In the last few days of summer vacation, my house was quiet and still. The hours of silence were not due to a change in medication, a new meditative approach nor to a chaos management plan. There were summer reading lists to complete!
My son, who was only asked to read two books, one fiction and one nonfiction and to fill out a simple planner was struggling. I don't think he had held a pencil all summer. He was fine with the fiction book, he likes to read and had carried novels back and forth from camp and always has a paperback under his pillow. But, you would think the nonfiction book was going to kill him. He was creative in his procrastination, though. His room is cleaner than it has been in months.
"Rebecca" by Daphne du Maurier, "1984" by George Orwell and "Atonement" by Ian McEwan. She has British Literature next year. When I was her age, I too, read "1984." It was, however, actually the year 1984.
I had an inspired English teacher in high school (we called it English, then). Mr. Gunderson assigned us texts such as "Walden," "Romeo and Juliet," "A Farewell to Arms," "A Tale of Two Cities." And in his class, they were relevant and important. I'm sure that some of the kids didn't appreciate "Wuthering Heights" or didn't come to love poetry by learning to read it aloud while seated alphabetically in rows of metal and Formica desks. But, in Roger Gunderson's English classroom, literature mattered. We were trained to analyze, compare and to respect not only the words, we learned that through language, we could experience the world through the imagination or interpretation of the author.
My parents have always read. I remember my father, at the beach on a striped canvas beach chair folding back the wrinkled pages of paperbacks with colored edges. "Chesapeake" and "Jaws," bestsellers. My mother, who woke early to study the bible also read nonfiction, and more than once I came across books with titles as, "The Strong Willed Child." Me? We were readers, but we weren't really intellectuals. And, that was fine. We were vigorous Californians, industrious, outdoorsy and healthy.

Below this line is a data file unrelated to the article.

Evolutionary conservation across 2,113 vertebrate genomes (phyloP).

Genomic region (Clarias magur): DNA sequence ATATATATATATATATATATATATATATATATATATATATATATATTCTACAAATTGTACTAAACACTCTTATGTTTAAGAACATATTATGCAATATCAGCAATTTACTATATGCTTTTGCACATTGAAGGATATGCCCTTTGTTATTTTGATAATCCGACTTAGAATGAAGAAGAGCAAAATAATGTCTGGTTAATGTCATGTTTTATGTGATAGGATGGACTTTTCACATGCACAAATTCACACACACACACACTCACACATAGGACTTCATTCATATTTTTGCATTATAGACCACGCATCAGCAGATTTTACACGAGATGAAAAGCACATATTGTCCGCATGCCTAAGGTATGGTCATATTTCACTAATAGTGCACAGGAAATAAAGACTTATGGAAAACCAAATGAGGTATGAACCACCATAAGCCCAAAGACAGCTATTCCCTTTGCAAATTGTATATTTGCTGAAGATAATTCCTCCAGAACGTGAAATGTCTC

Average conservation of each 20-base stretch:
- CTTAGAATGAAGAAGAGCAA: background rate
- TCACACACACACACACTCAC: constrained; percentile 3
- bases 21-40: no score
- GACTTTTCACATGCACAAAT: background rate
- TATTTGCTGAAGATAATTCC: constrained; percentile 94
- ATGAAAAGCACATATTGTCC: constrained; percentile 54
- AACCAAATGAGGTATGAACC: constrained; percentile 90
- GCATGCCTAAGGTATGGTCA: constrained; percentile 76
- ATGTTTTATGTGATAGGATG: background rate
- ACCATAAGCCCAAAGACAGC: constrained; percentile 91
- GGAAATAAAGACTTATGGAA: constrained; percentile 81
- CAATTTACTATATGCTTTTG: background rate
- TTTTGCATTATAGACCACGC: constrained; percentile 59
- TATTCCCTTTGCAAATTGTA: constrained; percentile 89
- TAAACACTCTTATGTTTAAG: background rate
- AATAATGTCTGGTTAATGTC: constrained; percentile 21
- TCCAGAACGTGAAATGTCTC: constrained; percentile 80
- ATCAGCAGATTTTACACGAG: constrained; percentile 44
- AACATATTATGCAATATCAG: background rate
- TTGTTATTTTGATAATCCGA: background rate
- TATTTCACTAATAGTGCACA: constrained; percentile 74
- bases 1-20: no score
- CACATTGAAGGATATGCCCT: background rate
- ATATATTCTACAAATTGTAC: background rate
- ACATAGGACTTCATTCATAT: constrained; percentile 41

My parents divorced when I was an adult and my father decorated his living room with books he shipped home from a library basement book sale in Stockbridge, Mass. They were chosen for their appealing covers, initially.
Then, one rainy afternoon, after he had given up his golf club membership, he started to read them. He began with Dickens and he would call and often quote something wonderful and pithy that only Dickens could write. He moved on to Winston Churchill and hasn't stopped reading since.
He says he understands now the appeal to literary fiction. And while he still runs marathons, he now appreciates reading old books, and tending a collection of English roses.
My daughter's reading list inspired me to consider which books really matter. I was jealous that she was reading four such wonderful books for the first time. There are great books being written every day, so why is it so essential we experience the old classics?
She called me from her grandparents house and answered the question for me. "Now I know why everyone says, `Big brother is watching." Exactly. We share a common cultural reference, we explore ideas that are as relevant today as they were at the time they were written. Literature matters because thinking matters, feelings matter, love matters and the journey that is life will always be relevant.
I asked my Facebook friends which books they believed should be required reading.
They reminded me of many great books that every high school student and adult should read. They were careful to stress that we need to move beyond the canon to include female writers and writers of various experiences. As suggestions were posted, I was reminded me of a book I have loved and learned from. I am better-informed and more aware of myself because I have been exposed to these books.
Krista Richards Mann is a Westport writer, and her "Well Intended" column appears every other Friday. She can be reached at: firstname.lastname@example.org.